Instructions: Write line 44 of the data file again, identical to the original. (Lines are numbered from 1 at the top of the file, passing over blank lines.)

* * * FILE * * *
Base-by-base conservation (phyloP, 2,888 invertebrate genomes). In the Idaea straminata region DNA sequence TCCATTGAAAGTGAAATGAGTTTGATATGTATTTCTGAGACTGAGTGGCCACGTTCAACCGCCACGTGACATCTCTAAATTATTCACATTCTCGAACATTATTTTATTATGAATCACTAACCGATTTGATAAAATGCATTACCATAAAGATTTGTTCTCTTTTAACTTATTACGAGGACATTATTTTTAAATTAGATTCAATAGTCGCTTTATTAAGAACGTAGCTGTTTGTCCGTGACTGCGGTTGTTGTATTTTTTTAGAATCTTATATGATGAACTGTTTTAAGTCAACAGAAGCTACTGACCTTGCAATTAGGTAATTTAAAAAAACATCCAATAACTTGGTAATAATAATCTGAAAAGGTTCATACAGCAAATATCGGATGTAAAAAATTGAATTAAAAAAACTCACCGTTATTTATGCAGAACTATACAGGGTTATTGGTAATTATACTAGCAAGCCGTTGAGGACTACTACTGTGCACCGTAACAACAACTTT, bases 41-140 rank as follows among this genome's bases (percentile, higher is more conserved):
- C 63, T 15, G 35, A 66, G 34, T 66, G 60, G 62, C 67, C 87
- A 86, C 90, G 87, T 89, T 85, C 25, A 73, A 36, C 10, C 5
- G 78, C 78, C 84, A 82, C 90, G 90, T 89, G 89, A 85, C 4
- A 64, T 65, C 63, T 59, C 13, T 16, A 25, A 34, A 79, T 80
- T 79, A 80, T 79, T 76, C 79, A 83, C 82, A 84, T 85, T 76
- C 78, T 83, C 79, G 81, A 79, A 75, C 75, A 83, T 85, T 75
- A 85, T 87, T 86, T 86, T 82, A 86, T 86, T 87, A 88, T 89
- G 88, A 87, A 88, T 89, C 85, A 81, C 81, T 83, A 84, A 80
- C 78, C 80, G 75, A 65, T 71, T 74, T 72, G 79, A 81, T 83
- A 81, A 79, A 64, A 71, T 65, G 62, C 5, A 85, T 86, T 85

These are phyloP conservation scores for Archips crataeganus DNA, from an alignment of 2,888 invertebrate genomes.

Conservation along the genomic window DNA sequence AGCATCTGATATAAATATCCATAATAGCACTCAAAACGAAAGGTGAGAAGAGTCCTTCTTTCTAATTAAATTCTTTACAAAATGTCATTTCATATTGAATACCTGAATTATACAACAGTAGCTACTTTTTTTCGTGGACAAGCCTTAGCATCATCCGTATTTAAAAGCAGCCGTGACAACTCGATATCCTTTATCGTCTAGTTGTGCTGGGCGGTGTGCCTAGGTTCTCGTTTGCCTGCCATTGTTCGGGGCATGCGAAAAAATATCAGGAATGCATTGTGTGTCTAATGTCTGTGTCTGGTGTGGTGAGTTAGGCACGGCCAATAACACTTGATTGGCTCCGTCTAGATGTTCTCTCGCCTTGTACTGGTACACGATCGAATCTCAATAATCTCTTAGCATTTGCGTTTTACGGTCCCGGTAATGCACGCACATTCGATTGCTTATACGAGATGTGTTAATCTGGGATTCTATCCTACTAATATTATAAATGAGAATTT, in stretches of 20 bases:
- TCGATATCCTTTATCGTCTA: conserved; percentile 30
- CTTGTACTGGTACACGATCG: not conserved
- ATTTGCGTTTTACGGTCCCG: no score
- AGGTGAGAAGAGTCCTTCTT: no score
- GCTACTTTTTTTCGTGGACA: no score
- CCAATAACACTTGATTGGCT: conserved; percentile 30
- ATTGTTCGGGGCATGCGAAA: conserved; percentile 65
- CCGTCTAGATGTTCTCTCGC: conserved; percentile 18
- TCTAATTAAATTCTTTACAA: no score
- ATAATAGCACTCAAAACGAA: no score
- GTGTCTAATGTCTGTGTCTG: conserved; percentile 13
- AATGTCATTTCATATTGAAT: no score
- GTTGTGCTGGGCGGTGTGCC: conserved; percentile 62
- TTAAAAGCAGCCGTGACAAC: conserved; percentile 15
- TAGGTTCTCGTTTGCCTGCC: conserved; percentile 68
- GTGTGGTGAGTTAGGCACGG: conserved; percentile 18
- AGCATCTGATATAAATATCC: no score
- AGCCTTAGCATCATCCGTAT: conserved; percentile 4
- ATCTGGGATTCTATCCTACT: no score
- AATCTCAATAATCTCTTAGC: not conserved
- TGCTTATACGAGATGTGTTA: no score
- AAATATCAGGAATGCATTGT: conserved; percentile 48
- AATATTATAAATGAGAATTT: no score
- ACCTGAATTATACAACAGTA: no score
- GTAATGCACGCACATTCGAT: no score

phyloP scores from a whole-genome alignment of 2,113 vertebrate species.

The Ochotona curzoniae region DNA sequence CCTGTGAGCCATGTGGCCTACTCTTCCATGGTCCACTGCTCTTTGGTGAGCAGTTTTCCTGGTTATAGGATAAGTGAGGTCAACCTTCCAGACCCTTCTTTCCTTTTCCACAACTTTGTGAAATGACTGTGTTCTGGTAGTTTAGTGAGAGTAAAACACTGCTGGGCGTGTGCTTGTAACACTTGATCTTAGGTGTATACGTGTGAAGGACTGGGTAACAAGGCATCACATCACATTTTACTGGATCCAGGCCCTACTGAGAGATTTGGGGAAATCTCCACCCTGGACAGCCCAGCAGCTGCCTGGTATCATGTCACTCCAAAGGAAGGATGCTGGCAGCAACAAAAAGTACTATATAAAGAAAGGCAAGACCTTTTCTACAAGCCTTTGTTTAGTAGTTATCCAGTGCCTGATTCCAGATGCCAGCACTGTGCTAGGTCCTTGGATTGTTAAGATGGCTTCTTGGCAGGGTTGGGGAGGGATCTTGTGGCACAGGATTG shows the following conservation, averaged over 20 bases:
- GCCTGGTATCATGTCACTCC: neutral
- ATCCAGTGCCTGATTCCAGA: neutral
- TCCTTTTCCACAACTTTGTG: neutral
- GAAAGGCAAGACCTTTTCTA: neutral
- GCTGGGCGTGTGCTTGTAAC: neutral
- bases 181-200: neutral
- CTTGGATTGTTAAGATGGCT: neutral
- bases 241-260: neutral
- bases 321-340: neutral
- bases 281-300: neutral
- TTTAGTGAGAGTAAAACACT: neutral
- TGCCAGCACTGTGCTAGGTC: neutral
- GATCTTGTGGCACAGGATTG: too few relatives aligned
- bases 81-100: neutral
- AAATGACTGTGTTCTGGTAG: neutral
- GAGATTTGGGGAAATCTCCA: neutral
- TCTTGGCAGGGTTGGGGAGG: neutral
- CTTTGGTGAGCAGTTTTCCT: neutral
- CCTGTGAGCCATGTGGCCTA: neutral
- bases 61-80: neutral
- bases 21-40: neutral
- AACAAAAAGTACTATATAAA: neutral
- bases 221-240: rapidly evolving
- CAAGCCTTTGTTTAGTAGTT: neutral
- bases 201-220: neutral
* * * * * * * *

- GAAAGGCAAGACCTTTTCTA: neutral